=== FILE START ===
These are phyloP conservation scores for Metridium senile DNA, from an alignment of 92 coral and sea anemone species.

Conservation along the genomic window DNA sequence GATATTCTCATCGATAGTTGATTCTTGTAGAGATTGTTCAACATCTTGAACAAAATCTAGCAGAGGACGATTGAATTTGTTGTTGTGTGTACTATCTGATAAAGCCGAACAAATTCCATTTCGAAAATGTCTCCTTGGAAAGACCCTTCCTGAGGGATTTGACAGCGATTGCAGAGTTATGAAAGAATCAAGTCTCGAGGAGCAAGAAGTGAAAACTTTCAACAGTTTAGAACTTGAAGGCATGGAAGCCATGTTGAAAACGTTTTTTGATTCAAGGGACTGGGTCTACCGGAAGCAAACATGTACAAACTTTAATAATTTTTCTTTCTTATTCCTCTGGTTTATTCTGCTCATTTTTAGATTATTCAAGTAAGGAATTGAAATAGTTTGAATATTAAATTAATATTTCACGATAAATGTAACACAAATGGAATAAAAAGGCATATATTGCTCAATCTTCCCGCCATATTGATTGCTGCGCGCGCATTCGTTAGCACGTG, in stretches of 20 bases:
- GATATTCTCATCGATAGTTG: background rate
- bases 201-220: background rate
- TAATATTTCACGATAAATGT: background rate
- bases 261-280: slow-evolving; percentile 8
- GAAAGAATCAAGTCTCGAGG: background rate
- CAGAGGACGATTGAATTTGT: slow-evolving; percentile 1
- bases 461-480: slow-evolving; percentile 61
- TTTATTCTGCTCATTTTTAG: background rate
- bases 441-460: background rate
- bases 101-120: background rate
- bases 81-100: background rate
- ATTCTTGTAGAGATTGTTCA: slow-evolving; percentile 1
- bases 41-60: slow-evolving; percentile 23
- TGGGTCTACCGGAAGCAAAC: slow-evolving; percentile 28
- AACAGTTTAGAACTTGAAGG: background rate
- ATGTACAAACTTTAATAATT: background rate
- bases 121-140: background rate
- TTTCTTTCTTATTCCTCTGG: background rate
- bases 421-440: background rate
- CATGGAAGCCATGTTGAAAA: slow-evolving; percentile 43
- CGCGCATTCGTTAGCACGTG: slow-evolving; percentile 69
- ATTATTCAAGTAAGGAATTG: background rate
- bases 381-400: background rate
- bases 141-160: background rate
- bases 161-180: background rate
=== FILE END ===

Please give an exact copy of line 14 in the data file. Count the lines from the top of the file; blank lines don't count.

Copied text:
- ATTCTTGTAGAGATTGTTCA: slow-evolving; percentile 1